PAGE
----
Come: Slow Chords Still Shine

     I remember the exact moment I first heard of Come. It was 1991 and I was living in Madison. My then girlfriend’s ex-boyfriend was singing the praises of Thalia Zedek and a former band she’d been in, Uzi. He was especially excited about a new project she was involved with called Come. Considering his adulation for Thalia Zedek, and since I trusted both his taste in music as well as my ex’s, I quickly set out to find anything I could by both bands.
     Uzi, it turned out, were a Boston band from the mid 80s. Unfortunately, tension between the two founding members, Thalia Zedek and drummer Danny Lee, led to the early demise of the band after only a few years together. They recorded one EP for Homestead records, but the breakup occurred before its release; hence, the five song EP, Sleep Asylum, was posthumously released in 1986. Unfortunately, distribution of the EP was not great and it was quickly out of print. Despite the lackluster distribution, word of mouth helped elevate Uzi to a band of near legendary status. When I finally tracked down Sleep Asylum, I quickly understood just what the all the hoopla was about. It rarely left my turntable for months.
     In 1991, Come had just released their first record on Matador, Eleven:Eleven. Several months earlier, they had also put out a single called Car on Sub Pop for the label’s "Single of the Month Club." Come, though I was not aware at the time, was a bit of a Comeback for Zedek. After Uzi’s breakup, Zedek joined New York’s Live Skull and collaborated on three records. She had also gradually developed a nasty heroin addiction. After the breakup of Live Skull, she returned to Boston to kick the habit and attempt to get back on her feet.
     Come started after Codeine drummer, Chris Brokaw, along with two recent Athens transplants, Arthur Johnson and Sean O’Brien, began jamming together in Boston. The three got in touch with Zedek and asked her to join them. Zedek accepted and found herself collaborating on a project she finally felt at ease with. Uzi was a band whose two co-founders never saw quite eye-to-eye. And with Live Skull, Zedek felt like somewhat of an outsider looking in on an already well-established band. A temporary visitor, if you will. But with Come, Zedek found herself involved from the ground floor up. Furthermore, with Brokaw, an Oberlin College graduate, she found an immediate musical affinity. After the release of Eleven:Eleven, Brokaw quit Codeine to devote himself full-time. The early nineties found Zedek back on her feet indeed.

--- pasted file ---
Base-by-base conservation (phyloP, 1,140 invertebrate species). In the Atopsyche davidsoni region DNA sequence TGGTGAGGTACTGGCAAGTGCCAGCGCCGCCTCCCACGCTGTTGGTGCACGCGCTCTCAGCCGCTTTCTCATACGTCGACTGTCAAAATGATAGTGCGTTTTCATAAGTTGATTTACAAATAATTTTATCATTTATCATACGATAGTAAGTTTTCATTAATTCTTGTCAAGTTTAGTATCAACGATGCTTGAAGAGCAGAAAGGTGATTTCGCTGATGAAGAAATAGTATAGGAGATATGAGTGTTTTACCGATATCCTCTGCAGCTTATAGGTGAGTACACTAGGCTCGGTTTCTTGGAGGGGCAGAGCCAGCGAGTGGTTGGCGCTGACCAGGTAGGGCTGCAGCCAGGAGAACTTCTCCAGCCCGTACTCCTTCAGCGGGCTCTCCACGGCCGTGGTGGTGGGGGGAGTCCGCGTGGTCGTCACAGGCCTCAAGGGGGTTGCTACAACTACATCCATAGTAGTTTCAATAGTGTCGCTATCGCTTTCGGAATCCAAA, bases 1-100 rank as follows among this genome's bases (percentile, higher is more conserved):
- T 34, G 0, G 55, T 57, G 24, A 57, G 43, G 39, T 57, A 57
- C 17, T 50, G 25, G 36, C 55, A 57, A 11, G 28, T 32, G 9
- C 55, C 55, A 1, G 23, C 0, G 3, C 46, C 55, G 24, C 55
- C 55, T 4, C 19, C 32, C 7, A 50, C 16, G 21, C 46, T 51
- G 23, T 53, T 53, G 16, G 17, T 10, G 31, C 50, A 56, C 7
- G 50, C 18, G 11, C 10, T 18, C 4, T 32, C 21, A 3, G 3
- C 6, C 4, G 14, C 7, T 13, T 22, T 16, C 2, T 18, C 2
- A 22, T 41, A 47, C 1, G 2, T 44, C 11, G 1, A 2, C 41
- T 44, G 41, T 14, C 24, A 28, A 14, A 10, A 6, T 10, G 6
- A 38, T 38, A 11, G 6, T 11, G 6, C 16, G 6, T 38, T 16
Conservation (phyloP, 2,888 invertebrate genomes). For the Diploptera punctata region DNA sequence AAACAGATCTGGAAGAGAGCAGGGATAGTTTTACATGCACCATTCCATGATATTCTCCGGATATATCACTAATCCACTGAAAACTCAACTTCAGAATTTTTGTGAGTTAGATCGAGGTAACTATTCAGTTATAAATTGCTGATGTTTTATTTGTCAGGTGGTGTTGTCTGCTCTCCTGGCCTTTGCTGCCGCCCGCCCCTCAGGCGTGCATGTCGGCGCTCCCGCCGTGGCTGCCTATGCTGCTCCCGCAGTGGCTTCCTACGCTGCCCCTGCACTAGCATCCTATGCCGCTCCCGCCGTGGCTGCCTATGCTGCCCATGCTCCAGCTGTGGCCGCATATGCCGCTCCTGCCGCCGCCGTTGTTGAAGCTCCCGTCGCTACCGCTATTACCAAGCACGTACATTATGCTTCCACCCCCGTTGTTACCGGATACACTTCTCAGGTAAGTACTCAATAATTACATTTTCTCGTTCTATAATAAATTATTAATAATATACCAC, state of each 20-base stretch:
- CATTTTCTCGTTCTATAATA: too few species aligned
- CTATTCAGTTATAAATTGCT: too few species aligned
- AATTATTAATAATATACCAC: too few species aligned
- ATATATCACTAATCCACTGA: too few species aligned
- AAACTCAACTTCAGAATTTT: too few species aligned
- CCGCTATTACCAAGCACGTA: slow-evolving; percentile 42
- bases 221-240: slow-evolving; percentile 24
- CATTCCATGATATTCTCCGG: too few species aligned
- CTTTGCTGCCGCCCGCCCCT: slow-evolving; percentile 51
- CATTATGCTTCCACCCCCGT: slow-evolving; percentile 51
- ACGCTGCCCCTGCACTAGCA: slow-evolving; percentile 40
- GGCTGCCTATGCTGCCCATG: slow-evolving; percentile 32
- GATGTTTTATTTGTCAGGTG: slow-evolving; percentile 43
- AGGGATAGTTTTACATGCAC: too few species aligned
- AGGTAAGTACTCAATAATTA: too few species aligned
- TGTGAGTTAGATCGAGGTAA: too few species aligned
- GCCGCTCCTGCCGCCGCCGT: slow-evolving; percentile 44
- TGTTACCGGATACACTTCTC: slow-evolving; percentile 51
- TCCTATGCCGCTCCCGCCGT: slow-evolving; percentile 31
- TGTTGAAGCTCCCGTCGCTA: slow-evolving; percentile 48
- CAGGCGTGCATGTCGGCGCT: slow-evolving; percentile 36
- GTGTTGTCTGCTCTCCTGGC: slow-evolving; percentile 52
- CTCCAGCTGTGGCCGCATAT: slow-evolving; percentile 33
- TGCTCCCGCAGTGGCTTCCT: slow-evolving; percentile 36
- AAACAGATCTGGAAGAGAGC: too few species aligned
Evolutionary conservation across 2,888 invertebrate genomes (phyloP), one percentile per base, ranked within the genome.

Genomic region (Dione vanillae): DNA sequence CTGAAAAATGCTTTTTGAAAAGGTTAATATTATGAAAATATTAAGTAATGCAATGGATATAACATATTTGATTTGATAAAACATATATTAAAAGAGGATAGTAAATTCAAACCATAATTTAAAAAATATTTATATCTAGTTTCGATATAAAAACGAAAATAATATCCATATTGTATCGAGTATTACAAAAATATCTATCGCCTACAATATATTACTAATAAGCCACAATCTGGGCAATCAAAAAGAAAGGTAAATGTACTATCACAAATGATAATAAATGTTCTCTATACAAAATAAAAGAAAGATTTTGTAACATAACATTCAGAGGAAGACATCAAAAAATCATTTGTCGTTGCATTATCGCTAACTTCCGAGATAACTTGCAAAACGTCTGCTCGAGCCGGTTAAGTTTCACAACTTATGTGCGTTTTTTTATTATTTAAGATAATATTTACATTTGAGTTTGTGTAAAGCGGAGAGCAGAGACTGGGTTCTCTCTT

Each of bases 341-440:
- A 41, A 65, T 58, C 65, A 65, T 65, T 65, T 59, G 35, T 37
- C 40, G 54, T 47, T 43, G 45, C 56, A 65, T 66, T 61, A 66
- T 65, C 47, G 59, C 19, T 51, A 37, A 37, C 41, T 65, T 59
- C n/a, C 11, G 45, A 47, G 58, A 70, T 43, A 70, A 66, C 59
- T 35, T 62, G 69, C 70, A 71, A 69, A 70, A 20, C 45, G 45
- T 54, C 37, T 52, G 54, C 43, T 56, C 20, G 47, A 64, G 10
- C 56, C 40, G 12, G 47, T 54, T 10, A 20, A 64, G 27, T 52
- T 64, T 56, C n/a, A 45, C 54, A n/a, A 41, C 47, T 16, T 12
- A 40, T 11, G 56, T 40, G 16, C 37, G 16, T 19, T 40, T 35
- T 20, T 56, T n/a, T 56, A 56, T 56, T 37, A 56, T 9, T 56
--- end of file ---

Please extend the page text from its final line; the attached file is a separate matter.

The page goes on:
Come‘s sound was a brilliant amalgam of bluesy Rolling Stones circa Sticky Fingers and Patty Smith. Zedek openly cited Smith as a crucial influence and a major reason why she picked up the guitar in the first place. And on Eleven:Eleven, Come paid homage to the Stones by covering "I Got the Blues."
     I only managed to see Come a total of four times. I first saw them in Chicago at Lounge Ax on April 17, 1993. I know the exact date because I recorded it! They played a total of one hour. I was so enamored with the show that I resolved to head back to Madison and write the band ASAP. One aspect of the show that threw me for a loop, apart from how tight they were live, was just how goddamned many cigarettes Brokaw and Zedek smoked in the course of that fantastic hour. We’re talking chain smokin’ people. Yet, what made Come truly special was the instinctual manner in which Brokaw and Zedek’s guitars played off one other. It was as if both musicians were truly inside one another’s head. In my letter to the band, I recounted just how much the band moved me, both live and in the studio, and then finished the letter imploring them to not smoke so much.
     I received a reply from Chris Brokaw. Chris modestly confessed that he thought the Lounge Ax show’s set list was a bit cumbersome and had not worked as well as they’d hoped. In sincere honesty, I responded back that the set list worked well and all the songs flowed together perfectly. Chris and I began writing letters to one another and a loose, faceless friendship of sorts formed. In several letters, I asked Come to play Madison and my wish was granted around a year later.
     During the months leading up to Come‘s first Madison show (at Club de Wash), I was like a nervous ten-year old kid waiting to meet his favorite baseball player in person. When I did finally introduce my girlfriend and myself to Chris, we both found him to be an extremely kind and modest person. By that time, Come’s second record, Don’t Ask, Don’t Tell, had been released and Chris had I had been discussing it in letters for some time.